Real Estate: Top 4 Selling Tips.. Make Them Feel Welcome

I guess it goes without saying that we continue to be in a  buyers market and selling your home seems like an Olympic event at times.  Each week I am bombarded by questions about how to make your home stand out from the rest when selling.  I will not hammer my number one point which is price because I have beaten that horse and I think everyone gets it by now.  So beyond price what can you do as a seller? I want to share the Top 4 tips for making your home an inviting and welcoming place.

1.  Welcoming atmosphere

Buying a home is not just about the physical, it is a deeply emotional decision.  The buyer needs to imagine themselves living and growing in your home. Continue reading “Real Estate: Top 4 Selling Tips.. Make Them Feel Welcome”

Homes Data Promising

The National Association of Homebuilders reported this week that their “Housing Market Index”, a survey among its members to quantify builder sentiment about the housing market, rose three points in May to 22. While this is still well below the 50 mark which indicates builders feel optimistic about the housing market, it is the highest reading since August of 2007. It has not been above 50 since April of 2006. Meanwhile, the Commerce Department reported that new home construction soared in April – up nearly 41% from the same moth last year. The number of starts in April was also 5.8% higher than the previous month. The number of applications for new building permits actually fell for the month – down 11.5% from March. April 2010 applications were, however, still nearly 16% higher than the same month in 2009. Continue reading “Homes Data Promising”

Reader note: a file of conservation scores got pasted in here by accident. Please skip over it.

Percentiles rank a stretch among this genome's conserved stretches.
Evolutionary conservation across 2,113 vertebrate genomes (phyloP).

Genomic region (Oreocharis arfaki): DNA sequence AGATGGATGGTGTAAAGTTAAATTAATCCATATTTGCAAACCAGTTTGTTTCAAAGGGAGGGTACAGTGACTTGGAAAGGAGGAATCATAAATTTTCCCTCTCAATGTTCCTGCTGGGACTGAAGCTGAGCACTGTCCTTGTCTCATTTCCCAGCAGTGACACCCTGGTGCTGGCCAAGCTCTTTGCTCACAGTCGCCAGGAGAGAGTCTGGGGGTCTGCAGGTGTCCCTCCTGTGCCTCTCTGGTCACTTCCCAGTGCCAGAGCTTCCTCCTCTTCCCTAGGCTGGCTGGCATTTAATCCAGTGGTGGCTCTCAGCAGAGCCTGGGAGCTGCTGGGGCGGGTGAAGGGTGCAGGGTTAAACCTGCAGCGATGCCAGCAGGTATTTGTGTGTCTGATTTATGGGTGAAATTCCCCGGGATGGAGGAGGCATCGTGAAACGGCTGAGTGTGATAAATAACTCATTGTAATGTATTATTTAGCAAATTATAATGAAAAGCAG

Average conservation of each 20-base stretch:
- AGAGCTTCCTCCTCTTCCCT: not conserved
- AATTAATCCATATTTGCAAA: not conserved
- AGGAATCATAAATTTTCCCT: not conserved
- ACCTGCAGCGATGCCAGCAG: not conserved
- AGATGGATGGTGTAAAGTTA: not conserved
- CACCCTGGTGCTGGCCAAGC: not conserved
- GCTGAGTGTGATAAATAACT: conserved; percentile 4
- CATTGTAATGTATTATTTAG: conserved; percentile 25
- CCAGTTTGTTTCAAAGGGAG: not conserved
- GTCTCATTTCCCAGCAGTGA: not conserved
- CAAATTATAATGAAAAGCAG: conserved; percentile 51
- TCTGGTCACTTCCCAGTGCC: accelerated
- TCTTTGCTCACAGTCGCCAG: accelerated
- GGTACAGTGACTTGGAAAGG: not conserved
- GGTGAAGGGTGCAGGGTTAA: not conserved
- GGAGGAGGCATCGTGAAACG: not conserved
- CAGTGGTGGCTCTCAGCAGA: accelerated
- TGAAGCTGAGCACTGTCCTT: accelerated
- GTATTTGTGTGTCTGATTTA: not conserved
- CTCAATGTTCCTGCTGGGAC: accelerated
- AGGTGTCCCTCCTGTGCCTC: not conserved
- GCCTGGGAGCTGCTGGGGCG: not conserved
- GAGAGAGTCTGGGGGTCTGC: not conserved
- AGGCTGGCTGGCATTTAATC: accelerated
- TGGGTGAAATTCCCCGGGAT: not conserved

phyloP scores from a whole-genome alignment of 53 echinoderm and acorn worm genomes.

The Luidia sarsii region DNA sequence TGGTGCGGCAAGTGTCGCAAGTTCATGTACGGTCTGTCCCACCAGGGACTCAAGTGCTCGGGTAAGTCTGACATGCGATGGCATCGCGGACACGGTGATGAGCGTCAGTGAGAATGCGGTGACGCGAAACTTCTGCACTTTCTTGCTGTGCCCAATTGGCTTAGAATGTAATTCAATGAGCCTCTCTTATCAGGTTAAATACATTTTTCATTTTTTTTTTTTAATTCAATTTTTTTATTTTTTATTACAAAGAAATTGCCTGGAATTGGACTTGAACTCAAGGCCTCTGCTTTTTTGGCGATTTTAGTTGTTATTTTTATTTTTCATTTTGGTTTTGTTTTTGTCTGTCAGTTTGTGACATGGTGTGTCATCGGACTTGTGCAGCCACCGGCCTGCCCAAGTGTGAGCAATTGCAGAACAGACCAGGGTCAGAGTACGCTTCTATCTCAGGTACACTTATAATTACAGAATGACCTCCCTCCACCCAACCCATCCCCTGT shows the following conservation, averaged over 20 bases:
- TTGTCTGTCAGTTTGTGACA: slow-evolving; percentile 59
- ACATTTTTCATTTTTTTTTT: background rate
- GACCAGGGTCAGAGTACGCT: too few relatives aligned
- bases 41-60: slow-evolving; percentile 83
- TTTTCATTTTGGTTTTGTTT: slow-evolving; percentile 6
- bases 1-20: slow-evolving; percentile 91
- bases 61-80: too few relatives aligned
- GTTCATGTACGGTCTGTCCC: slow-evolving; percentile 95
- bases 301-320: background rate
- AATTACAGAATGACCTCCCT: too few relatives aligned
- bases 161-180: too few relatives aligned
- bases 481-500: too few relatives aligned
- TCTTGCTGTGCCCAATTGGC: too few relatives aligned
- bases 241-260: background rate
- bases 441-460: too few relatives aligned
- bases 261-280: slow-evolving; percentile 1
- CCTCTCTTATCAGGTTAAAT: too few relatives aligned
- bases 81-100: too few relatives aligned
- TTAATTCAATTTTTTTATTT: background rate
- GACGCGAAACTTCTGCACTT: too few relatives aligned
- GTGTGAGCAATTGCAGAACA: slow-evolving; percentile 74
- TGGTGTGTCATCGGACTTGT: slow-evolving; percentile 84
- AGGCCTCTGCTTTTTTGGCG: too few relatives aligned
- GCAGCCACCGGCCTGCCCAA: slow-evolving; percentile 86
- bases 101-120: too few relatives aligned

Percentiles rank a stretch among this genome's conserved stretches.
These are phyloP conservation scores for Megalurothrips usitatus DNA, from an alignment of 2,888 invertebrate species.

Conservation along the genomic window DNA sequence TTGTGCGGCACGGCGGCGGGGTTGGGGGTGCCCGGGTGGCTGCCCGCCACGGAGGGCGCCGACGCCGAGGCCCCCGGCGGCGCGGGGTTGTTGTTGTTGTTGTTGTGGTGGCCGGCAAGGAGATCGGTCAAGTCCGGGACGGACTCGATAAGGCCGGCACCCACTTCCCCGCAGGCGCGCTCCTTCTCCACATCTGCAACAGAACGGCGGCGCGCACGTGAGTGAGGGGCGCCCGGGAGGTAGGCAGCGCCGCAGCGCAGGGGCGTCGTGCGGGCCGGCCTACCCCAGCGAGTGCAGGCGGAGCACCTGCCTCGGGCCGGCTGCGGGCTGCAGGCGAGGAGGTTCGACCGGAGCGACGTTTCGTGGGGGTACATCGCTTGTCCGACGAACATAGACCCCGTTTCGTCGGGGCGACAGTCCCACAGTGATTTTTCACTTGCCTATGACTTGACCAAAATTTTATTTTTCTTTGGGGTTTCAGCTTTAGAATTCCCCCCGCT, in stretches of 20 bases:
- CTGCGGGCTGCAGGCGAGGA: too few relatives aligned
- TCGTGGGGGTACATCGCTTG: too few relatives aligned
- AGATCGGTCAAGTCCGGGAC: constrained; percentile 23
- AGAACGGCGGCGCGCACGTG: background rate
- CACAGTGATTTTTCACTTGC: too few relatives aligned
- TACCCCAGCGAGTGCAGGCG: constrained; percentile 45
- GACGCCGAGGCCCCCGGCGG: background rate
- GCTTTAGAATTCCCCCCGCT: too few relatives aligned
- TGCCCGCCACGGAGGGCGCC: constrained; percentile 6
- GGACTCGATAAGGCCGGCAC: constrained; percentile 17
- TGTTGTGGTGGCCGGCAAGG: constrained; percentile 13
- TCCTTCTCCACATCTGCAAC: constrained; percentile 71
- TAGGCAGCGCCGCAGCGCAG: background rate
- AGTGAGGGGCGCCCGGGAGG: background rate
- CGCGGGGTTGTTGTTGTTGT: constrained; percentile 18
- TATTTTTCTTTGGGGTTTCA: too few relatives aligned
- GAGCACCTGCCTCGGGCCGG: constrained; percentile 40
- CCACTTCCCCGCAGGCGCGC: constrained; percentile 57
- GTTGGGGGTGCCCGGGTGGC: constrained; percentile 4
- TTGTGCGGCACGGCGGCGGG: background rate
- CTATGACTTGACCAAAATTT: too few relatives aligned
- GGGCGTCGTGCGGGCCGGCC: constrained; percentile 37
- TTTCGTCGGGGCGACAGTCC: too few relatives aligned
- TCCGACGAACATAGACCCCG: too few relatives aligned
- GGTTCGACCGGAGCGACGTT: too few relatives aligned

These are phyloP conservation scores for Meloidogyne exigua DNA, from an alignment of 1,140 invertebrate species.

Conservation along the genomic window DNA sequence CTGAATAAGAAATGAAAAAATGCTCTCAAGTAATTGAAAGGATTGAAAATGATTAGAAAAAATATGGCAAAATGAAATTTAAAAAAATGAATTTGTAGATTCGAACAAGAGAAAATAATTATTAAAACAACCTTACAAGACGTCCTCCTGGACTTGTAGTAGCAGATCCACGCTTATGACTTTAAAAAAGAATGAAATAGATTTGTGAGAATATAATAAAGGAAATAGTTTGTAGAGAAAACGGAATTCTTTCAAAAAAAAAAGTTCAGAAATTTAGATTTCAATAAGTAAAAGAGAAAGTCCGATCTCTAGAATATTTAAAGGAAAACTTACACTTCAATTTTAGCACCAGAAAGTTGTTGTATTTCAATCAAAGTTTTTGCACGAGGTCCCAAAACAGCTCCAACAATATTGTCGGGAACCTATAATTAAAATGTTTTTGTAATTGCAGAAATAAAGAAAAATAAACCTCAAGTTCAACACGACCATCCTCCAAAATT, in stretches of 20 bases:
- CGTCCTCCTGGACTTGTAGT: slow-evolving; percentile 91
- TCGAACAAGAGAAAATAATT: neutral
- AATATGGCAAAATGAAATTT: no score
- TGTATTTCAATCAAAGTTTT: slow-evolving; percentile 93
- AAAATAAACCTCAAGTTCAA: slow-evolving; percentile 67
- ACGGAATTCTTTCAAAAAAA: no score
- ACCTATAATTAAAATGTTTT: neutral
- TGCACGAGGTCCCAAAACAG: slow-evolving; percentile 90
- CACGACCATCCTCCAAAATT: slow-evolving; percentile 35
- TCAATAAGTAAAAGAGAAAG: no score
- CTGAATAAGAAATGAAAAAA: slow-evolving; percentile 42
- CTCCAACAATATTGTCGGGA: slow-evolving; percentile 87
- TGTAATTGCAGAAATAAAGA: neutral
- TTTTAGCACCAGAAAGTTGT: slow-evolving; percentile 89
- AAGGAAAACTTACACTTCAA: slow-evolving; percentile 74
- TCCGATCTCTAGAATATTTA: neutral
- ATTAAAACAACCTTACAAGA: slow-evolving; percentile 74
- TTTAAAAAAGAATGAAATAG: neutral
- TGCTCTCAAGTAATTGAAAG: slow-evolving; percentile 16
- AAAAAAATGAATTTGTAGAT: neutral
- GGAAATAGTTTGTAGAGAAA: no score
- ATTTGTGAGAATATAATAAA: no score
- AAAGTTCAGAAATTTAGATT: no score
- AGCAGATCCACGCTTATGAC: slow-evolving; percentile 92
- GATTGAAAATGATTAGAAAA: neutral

Rural Development – Good News/ Bad News

As a flood of first-time homebuyers rushed to take advantage of the $8,000 tax credit the Rural Development program has been strained to the limit with a year’s allocation of funds expected to be depleted sometime tomorrow. There has been little interest in Congress to extend funding and it now appears that without a last minute vote to re-fund the program, Rural Development will be out of funds on Wednesday. This will leave lenders with only the ability to secure “conditional commitments” from Rural Development. Continue reading “Rural Development – Good News/ Bad News”